Five Steps to Successful Employee Orientation in a Distributed Environment



Charleen Allen
07/09/2008

Every time an employee quits, it costs the company an average of $45,000 in profits. Unwanted employee turnover is costing U.S. companies more than $140 billion annually. What can human resources do to keep good employees?

Retention begins on the first day on the job. Using a well-planned, multi-dimensional process for employee integration can improve employee retention by as much as 25 percent.

The key is integrating new employees socially and emotionally, while streamlining the process. Orientation is not automatic when everyone works in the same location, and it is even more challenging in a virtual organization. Here are a few tips to help you make your new hire's onboarding experience as successful as possible for all concerned.

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Step 1: Onboarding

Onboarding is all the tasks necessary for a smooth transition into the organization. This is most difficult for companies with knowledge workers in distributed locations. Realize that a worker might be the only one in your organization at this particular location.

Make detailed directions about getting into the office available, especially if there are security procedures. Give them instructions as to where they will sit and who they will be working with. Make sure you call them the first morning to welcome them and answer any questions.

Ensure a cube or office has been designated, a computer with the needed software is installed and phone numbers, e-mail accounts and a user ID have been assigned.

When they arrive on the first day, have their name plates printed and installed. Make sure that someone at the location meets and takes them to lunch, even if that person works for a different business unit. Help them build their network. Show them you are happy they joined your organization.

Step 2: Acclimation

Starting at a new company is like going to a new country. Everything is different—the people, the systems, the language and the culture. New employees need to understand the culture of the organization. With a virtual environment, ensure they receive phone calls by other team members. Send photos and bios of team members to their e-mail accounts.

Help new employees become familiar with the office environment by developing work aids such as an online orientation.

Provide them with support tools such as acronym dictionaries, process diagrams, checklists, organizational charts and phone lists. These types of tools help new employees feel comfortable in their work and enable them to be productive immediately.

Step 3: Integration

Many people spend more time at work than they do with their friends and family, but who wants to spend the workday with total strangers? An emotional connection develops when new employees really get to know their co-workers and create friendships with others in the workplace.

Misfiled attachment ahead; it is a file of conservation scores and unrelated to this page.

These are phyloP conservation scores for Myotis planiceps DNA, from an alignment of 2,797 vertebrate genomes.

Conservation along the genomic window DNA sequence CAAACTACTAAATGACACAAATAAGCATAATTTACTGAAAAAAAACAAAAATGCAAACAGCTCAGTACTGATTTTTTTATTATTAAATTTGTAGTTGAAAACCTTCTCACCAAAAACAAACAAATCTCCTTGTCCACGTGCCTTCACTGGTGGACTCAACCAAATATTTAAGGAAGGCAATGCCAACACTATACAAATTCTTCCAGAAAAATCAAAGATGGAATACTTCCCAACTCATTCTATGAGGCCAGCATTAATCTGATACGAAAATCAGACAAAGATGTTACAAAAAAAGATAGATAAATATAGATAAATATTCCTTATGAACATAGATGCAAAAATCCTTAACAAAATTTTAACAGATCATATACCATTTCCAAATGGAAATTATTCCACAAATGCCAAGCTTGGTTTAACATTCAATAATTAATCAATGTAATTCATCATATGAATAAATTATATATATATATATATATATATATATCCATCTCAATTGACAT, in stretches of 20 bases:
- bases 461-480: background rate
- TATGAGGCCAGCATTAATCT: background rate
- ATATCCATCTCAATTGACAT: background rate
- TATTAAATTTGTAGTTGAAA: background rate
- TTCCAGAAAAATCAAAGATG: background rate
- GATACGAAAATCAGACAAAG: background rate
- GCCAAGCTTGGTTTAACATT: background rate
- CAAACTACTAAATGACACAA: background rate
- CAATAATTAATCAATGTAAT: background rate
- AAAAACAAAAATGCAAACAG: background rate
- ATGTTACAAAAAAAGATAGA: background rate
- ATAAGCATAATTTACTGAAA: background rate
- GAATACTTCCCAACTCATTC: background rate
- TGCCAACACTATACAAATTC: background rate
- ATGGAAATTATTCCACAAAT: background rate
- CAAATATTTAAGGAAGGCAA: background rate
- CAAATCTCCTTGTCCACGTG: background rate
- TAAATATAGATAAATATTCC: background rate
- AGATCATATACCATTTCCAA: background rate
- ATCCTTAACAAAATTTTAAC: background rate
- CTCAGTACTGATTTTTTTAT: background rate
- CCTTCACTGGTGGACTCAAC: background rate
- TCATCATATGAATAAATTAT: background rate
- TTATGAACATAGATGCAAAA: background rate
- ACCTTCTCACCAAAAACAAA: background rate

Personal connections positively contribute to employees wanting to stay with the company. Create opportunities for new employees to meet other people in the company, beyond those in their immediate work group.

New employees come into an organization with a fresh perspective. Encourage them to share any new ideas or approaches to products and processes that would increase productivity or customer satisfaction. Smart organizations take advantage of this source of innovation. Create a structured process to enable "feedback loops" that encourage discovery and networking. For example, assign an employee the task of recommending one way to improve a process within his work group. Most organizations want employees to be proactive and to develop their networks; but this doesn’t happen effectively without assigning tasks to explore the organization.

Step 4: Relationship Management

Help employees build lasting relationships by having regular one-on-one conversations with management. Go out to lunch together and get to know each other as people. This will keep them in the company longer.

During their first 90 days, initiate scheduled times in which the new employees can discuss things with management. Even senior management should plan regular events, such as monthly conference calls where they can share ideas with new employees. If a senior-level manager is going to be in the location where there are employees, create opportunities to meet and share goals and business strategies. Alignment of goals within the organization can produce a competitive advantage.

Step 5: Expectations

Both the employee and the manager are coming into the relationship with expectations. It is important to share these expectations with one another. Find out what the new employee expects. Encourage questions because many things you take for granted are unknown to the new employee. Assign an immediate goal of getting to know the organization and the job. Persuade new hires to be proactive and network.

Set specific performance goals with new employees inside the first 90 days. Assign them the task of finding out how their jobs provide value within the overall organization. Encourage the new hire to create his/her own network within the organization. Align their performance expectations with the organization through mutual goal setting.

Integrating new employees into your organization and reducing turnover is one of the most effective ways of increasing company profits while reducing headaches, financial loss and risk.

Putting It All Together

Take this opportunity now to make changes in your New Employee Orientation so you will be ready. Making people feel welcomed, preparing them with the resources that help get work done immediately and adding value will not only reduce the learning time—it will also increase retention.

Originally published on My1stbusiness.com.